* Polar bear and seals escape but recaptured
* Numerous roads, highways near Duluth impassable
* Weather service predicts more rain, possible flash floods
By David Bailey
June 20 Heavy rains pounded northern Minnesota
on Wednesday, forcing the evacuation of dozens of homes, causing
mudslides and sinkholes, and swamping a zoo where several
animals died and a polar bear briefly escaped, officials said.
The flooding in the Duluth area, a port on Lake Superior,
was the worst the city had seen in four decades, officials said.
"The last time there was something similar was in 1972,"
said Duluth police spokesman Jim Hansen.
The sheets of rain turned some hillside roads into rivers
that tore up roadways, popped off manhole covers and flooded the
Lake Superior Zoo, where several barnyard animals died,
including a donkey, sheep and goats.
"It's pretty devastating," said Kara Gilbert, an office
support specialist who was answering telephones at the zoo. "We
can all look out and see half of the zoo under water."
The zoo's polar bear, Berlin, exited her exhibit and was
tranquilized by the zoo's vet and quarantined, the zoo said. Two
seals also escaped their enclosures but were captured.
"A few of the animals got out of their enclosures, but they
are contained and doing fine," Gilbert said.
Five to 9 inches (12 to 23 cm) of rain fell overnight and
rain continued on Wednesday with a flash flood warning in effect
until 10:30 p.m. CDT (0 300 GMT) fo r parts of the region, the
National Weather Service said.
About 250 residents left 80 homes in Duluth's Fond du Lac
neighborhood, and 40 residents were cleared from the town of
Thomson, about 18 miles (2 9 km) so uthwest of Duluth. Two
campgrounds also were evacuated.
No deaths or serious injuries were reported as a result of
the heavy rains and flooding.
Numerous roads in Duluth and the surrounding area were under
water, and parts of area highways and Interstate 35 in Duluth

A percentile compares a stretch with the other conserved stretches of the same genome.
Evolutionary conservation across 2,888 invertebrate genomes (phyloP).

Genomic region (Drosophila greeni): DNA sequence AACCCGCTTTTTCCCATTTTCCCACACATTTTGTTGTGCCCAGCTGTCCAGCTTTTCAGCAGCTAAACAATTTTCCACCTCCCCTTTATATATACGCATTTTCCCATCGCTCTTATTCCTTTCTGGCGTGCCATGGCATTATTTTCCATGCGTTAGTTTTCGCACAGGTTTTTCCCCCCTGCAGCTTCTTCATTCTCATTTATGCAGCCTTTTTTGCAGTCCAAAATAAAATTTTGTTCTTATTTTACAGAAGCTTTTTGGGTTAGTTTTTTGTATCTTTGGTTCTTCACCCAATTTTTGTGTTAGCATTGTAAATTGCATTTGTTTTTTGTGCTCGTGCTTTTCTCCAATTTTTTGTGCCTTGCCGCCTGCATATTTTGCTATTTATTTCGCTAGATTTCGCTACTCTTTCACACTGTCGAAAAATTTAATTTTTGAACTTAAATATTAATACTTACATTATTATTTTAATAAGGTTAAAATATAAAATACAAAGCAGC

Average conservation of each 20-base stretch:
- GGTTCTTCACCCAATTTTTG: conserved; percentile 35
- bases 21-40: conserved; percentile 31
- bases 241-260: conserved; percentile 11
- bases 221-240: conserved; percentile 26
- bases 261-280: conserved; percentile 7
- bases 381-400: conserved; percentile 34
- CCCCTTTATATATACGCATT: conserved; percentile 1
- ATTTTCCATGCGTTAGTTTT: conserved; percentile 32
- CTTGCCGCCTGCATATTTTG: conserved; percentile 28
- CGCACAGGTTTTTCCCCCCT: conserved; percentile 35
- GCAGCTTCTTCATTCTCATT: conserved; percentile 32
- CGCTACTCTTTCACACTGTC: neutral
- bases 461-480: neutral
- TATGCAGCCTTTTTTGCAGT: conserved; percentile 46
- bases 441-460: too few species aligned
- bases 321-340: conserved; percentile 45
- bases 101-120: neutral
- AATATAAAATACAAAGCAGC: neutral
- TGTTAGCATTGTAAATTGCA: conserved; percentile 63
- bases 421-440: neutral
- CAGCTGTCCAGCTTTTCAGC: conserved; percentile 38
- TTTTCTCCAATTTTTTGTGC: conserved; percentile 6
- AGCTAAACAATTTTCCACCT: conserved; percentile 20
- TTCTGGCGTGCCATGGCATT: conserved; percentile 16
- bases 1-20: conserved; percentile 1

were impassable. Officials warned residents to stay off the
roads, and said the standing water was likely unsanitary.
Minnesota Governor Mark Dayton and Duluth Mayor Don Ness
declared emergencies and the Red Cross opened shelters. The
National Guard could be deployed if needed under Dayton's order,
and the governor planned to tour flooded areas on Thursday.
The general cargo terminal at the Port of Duluth-Superior
closed at midday on Wednesday due to concerns about the safety
of crews getting to and leaving the facility, said Adele Yorde,
public relations manager for the Duluth Seaway Port Authority.
"I've been in Duluth off and on for almost 40 years, and
I've never seen rain like this," Yorde said, adding that, "We're
used to snow and ice up here. Not this."
Port employees expect to return to work on Thursday, she
CHS Inc said it had suspended loading operations
at its Superior, Wisconsin, grain terminal, the largest at the
port, due to heavy rains and expected to resume on Thursday.
Canadian National Railway Company freight lines
across Minnesota and northern Wisconsin were shut due to the
rain and flooding, spokesman Patrick Waldron said.
The railway runs about 25 trains per day carrying freight
that includes grain and iron ore through those corridors and it
was sending crews out to check on the trains and for areas of
the tracks that may need repairs, Waldron said.
The Jay Cooke, Savanna Portage and Moose Lake state parks
were closed until further notice because of the flooding, the
state natural resources department said.
About 350 Minnesota Power customers were without power on
Wednesday because of flooding, and the company was passing the
increased water flows on the St. Louis River through its dams, a
process that can take several days, officials said.
"Our gates are wide open and passing the maximum amount of
water they can," said Bonnie Carlson, Minnesota Power's hydro
operations manager, who said there was no threat to the dams.